science

Pop Music Is Louder and More Boring Than Ever, According to Science

Has it ever occurred to you that every pop song you hear piped into mall stores or blaring out the speakers of passing cars sounds basically the same, down to the Auto-Tuned chorus? Well, take heart, because that isn’t just you getting old and cranky — scientists have just confirmed that pop music really is… Read More

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What’s On at Flavorpill: The Links That Made the Rounds in Our Office

Today at Flavorpill, we went bird-watching with Birders: The Central Park Effect. We practiced 50 pickup lines for the farmer’s market. We explored the top 10 Madonna controversies. We booked flights for 10 airlines that serve free alcohol. We jumped for this super cute marriage proposal. We read a… Read More

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Gorgeous Photography of Phenomena Beyond the Human Eye

Here at Flavorpill, we’re always game to fill our eyes with beautiful images — but we have to admit, we never knew just how beautiful scientific visions of the world could be. In Seeing Beyond the Human Eye, the latest installment of the “Off Book” series from PBS and Kornhaber Brown, artists and scientists discuss the new and developing ways we can experience the world: namely, through microphotography, astrophotography, slow-motion video, and time-lapse video, all of which create gorgeous images not visible with the human eye alone. “It’s our curiosity and thirst for the unknown that has driven us to uncover the beauty of the universe,” the creators write. “Technology has allowed us to overcome the boundaries of human perception and explore beyond the limits of the naked eye.” Click through to have your mind blown. … Read More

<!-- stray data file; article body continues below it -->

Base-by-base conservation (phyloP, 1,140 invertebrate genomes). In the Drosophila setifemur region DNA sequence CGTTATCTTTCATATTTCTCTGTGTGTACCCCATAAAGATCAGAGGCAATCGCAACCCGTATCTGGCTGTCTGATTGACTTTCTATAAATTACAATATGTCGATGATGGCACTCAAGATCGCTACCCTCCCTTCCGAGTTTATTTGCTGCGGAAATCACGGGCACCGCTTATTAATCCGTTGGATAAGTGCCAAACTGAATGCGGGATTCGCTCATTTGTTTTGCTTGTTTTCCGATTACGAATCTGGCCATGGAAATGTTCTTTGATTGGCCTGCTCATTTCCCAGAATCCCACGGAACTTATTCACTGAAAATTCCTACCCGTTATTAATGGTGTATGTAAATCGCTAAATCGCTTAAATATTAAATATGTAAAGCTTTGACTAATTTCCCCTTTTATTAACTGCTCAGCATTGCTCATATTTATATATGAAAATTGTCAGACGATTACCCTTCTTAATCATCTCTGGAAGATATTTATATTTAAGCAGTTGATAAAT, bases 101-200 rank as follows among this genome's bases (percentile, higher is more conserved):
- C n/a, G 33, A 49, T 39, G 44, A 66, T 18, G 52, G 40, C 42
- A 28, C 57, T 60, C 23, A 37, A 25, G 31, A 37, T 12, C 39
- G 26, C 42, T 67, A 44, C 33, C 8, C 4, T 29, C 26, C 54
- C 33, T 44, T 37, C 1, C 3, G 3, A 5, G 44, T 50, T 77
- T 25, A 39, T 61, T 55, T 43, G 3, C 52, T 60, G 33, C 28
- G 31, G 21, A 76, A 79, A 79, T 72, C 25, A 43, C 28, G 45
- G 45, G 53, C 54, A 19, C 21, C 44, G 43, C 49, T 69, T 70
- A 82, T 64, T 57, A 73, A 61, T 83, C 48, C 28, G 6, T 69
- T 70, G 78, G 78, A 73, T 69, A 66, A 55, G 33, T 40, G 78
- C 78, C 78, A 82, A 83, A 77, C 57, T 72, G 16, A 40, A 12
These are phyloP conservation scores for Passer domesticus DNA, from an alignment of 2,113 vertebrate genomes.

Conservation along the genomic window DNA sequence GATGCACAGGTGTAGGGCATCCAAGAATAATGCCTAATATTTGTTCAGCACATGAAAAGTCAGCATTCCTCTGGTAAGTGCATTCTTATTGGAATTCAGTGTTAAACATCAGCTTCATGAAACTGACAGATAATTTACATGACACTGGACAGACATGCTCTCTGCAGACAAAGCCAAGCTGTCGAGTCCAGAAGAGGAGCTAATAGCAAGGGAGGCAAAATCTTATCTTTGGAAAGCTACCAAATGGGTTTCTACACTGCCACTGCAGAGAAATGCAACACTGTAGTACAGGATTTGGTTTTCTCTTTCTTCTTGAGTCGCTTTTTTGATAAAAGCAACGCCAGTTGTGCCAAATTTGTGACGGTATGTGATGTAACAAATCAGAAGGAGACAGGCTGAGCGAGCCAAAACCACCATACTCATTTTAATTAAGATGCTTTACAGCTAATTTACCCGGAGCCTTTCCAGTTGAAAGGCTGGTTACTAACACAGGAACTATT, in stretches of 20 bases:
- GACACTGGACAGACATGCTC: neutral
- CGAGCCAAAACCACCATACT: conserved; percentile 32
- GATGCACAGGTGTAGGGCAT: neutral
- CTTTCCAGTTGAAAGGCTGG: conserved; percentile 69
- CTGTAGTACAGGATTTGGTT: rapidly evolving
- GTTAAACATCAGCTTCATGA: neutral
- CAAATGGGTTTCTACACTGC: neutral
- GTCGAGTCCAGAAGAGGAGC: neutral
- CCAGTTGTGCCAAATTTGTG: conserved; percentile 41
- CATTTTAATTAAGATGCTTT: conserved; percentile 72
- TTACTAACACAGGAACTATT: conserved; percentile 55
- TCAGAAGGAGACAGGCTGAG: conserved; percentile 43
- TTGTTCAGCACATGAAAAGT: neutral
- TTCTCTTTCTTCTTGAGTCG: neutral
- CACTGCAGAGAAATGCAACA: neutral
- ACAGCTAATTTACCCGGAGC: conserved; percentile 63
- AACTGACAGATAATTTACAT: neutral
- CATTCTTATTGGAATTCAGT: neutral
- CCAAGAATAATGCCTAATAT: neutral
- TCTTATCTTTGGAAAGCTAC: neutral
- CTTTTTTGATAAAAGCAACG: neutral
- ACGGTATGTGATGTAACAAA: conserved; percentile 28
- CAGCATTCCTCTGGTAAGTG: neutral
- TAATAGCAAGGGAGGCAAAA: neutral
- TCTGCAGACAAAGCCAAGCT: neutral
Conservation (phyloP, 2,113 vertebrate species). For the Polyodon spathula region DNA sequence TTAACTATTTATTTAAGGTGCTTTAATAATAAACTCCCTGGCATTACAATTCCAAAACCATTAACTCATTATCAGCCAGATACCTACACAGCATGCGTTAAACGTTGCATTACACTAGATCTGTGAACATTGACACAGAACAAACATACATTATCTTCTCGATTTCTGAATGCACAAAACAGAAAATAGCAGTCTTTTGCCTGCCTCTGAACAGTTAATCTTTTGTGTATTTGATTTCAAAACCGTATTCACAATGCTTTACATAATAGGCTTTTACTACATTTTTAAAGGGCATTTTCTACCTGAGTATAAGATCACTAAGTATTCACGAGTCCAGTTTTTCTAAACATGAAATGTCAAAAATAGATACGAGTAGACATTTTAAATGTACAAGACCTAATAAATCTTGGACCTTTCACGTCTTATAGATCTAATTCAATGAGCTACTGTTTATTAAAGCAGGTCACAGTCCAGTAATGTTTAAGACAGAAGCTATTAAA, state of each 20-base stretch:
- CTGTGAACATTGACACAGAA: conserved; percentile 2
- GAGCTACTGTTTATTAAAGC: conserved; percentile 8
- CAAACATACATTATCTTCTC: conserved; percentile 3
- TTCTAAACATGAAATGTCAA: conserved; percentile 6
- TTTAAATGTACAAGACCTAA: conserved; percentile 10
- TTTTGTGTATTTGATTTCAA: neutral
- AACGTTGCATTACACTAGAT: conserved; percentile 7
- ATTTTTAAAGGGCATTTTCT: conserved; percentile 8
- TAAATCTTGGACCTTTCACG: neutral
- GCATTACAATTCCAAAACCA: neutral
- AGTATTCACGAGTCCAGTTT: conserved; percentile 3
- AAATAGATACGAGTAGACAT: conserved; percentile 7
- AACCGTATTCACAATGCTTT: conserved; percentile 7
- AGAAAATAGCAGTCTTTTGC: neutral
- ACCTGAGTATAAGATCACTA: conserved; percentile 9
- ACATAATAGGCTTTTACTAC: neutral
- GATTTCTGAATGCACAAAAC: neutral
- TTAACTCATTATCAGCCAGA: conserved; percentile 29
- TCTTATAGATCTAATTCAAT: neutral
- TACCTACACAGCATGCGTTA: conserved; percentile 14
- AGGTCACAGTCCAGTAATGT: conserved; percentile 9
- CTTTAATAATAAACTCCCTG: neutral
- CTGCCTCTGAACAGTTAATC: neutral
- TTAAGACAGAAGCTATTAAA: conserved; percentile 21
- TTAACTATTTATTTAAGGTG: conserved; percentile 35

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Has the Definition of “Cool” Changed?

Attention: you may not be as cool as you think you are. But then again, you may be a great deal cooler. According to a team of psychologists from the University of Rochester, “cool” no longer denotes a detached, rebellious James Dean-type figure, but now more aptly describes, um, someone who’s really friendly. In a … Read More

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Why Do Old Books Smell?

When you ask your literary friends why they like physical books more than e-books — if they don’t immediately roll their eyes at the question, that is — they might tell you it’s because they love the smell of books. Well, we agree that there’s nothing quite like the aroma of a used bookstore or a worn paperback, but we’ve never stopped to think about exactly what gives our dusty tomes their scent. Until we watched this very informative video from Abe Books, that is. “A physical book is made up of organic matter that reacts with heat, light, moisture, and most importantly of all, the chemicals used in its production,” we are told. “And it is this unique reaction that causes the unique used books smell… Old books release hundreds of volatile organic compounds into the air from the paper,” and it is this which gives books their scent, “a combination of grassy notes with a tang of acids and a hint of vanilla over an underlying mustiness.” Mmm. Click through to watch the video, and then you can get right back to happily sniffing your bookshelves. … Read More

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Strangely Beautiful Photos of Clear Preserved Animals